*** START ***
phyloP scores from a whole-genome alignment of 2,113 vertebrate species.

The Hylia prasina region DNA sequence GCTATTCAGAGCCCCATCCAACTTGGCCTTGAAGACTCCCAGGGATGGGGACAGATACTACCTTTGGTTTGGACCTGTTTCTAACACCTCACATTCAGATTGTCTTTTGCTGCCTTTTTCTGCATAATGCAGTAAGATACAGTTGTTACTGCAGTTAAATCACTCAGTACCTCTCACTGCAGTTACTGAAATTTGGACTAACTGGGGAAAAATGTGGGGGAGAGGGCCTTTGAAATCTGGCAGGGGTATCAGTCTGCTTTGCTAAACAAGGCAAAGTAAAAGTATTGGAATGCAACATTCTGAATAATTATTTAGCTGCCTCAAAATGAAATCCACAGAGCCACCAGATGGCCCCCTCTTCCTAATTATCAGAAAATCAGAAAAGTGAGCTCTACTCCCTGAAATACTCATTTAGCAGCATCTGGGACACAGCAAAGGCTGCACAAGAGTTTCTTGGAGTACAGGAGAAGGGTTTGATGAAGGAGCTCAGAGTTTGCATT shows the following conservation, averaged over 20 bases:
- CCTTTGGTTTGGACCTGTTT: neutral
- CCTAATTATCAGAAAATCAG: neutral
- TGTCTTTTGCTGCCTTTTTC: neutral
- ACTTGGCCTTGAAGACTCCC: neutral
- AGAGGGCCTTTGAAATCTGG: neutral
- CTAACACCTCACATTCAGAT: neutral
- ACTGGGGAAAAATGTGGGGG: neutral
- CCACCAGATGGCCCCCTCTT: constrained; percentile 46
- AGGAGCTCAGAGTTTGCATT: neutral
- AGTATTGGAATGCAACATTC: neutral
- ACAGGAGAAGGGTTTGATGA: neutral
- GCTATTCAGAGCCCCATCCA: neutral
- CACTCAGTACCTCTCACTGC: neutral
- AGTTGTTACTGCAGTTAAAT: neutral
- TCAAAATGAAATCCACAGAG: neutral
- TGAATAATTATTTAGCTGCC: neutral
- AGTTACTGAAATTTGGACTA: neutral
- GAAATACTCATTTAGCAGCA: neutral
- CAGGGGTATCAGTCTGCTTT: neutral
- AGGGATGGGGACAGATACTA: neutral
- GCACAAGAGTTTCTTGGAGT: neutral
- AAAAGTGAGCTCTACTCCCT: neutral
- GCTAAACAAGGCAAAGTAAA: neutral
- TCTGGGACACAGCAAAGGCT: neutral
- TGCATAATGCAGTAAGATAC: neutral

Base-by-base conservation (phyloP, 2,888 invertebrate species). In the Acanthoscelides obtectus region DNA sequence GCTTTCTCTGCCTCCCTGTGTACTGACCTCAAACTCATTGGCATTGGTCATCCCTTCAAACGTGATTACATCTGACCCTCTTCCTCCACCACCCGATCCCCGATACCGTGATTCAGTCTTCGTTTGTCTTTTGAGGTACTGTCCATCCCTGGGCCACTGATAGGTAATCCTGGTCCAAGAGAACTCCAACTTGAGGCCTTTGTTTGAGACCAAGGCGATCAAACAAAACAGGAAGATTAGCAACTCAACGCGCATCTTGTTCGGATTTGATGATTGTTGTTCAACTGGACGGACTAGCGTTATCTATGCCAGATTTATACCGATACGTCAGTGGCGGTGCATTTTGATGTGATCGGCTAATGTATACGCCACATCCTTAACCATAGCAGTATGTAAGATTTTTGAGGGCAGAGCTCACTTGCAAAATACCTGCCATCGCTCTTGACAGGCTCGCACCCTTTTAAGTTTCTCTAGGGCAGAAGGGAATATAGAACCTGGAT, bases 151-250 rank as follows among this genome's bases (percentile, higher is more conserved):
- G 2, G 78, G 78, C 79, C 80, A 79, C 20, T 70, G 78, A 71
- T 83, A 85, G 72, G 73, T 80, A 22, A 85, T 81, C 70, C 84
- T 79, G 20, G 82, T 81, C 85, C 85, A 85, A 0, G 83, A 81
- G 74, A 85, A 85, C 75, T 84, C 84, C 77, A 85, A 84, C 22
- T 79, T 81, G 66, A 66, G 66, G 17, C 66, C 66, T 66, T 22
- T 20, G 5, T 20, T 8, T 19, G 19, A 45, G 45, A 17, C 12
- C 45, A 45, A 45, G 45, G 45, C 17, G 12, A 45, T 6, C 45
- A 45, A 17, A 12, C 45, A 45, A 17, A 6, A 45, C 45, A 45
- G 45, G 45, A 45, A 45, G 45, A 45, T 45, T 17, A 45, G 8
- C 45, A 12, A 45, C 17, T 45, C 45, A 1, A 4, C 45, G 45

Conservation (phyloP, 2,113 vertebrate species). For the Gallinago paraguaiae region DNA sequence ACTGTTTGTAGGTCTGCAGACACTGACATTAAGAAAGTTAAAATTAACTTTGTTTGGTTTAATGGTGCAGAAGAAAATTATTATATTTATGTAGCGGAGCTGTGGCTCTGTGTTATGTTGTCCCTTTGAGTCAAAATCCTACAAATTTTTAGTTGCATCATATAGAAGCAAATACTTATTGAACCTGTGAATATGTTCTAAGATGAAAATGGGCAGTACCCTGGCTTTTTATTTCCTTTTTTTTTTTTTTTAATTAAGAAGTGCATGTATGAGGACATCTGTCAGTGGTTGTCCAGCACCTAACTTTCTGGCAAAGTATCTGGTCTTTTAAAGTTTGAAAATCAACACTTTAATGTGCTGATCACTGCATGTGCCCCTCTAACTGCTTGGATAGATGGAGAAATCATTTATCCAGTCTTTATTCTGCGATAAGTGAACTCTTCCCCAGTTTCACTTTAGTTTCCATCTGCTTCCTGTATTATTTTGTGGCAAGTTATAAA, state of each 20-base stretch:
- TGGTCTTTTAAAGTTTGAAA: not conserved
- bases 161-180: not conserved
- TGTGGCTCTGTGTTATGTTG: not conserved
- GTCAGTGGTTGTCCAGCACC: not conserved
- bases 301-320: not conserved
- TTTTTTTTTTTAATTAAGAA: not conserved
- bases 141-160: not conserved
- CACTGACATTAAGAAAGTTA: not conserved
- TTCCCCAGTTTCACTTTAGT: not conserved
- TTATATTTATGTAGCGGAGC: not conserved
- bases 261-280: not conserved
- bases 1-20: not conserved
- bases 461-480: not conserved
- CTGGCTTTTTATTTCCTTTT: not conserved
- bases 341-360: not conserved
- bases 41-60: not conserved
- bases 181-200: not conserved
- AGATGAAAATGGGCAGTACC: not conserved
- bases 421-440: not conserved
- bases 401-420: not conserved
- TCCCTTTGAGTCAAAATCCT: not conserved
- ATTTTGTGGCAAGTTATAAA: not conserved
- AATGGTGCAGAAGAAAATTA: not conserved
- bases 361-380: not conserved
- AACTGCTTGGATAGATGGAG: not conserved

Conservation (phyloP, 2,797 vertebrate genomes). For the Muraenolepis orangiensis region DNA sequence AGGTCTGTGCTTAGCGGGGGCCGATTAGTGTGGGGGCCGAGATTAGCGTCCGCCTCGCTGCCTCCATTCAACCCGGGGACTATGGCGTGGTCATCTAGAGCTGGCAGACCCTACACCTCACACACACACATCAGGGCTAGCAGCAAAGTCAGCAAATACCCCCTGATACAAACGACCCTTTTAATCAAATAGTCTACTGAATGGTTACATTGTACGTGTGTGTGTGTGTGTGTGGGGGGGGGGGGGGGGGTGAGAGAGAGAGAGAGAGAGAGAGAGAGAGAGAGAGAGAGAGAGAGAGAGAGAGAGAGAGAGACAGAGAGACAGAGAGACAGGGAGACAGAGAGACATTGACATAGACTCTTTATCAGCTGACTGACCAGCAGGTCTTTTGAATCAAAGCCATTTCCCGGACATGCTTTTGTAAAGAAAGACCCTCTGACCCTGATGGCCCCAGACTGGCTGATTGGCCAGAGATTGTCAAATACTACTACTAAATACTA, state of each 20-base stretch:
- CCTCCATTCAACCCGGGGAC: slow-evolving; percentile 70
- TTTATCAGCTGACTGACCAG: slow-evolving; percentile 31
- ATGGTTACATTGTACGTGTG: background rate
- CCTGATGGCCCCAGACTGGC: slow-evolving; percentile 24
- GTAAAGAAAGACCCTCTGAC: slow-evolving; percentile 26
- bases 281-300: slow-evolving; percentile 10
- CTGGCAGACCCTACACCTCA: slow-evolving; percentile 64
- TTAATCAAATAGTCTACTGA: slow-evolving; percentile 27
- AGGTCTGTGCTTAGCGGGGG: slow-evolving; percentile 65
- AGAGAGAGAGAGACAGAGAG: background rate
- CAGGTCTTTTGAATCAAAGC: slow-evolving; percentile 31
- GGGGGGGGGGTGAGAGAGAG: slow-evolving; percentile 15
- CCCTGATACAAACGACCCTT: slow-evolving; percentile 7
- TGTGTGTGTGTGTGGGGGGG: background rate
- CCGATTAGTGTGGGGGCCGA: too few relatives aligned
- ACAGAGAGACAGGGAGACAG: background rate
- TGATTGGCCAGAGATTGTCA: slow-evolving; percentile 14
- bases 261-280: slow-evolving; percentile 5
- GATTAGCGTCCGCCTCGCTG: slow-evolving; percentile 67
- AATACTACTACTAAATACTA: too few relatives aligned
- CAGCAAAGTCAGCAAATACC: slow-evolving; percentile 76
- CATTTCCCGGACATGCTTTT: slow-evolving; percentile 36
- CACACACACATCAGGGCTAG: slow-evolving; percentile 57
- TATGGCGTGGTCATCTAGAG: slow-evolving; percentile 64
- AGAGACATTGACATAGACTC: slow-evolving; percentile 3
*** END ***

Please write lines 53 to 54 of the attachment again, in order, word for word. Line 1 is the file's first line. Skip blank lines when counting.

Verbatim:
- CTGGCTTTTTATTTCCTTTT: not conserved
- bases 341-360: not conserved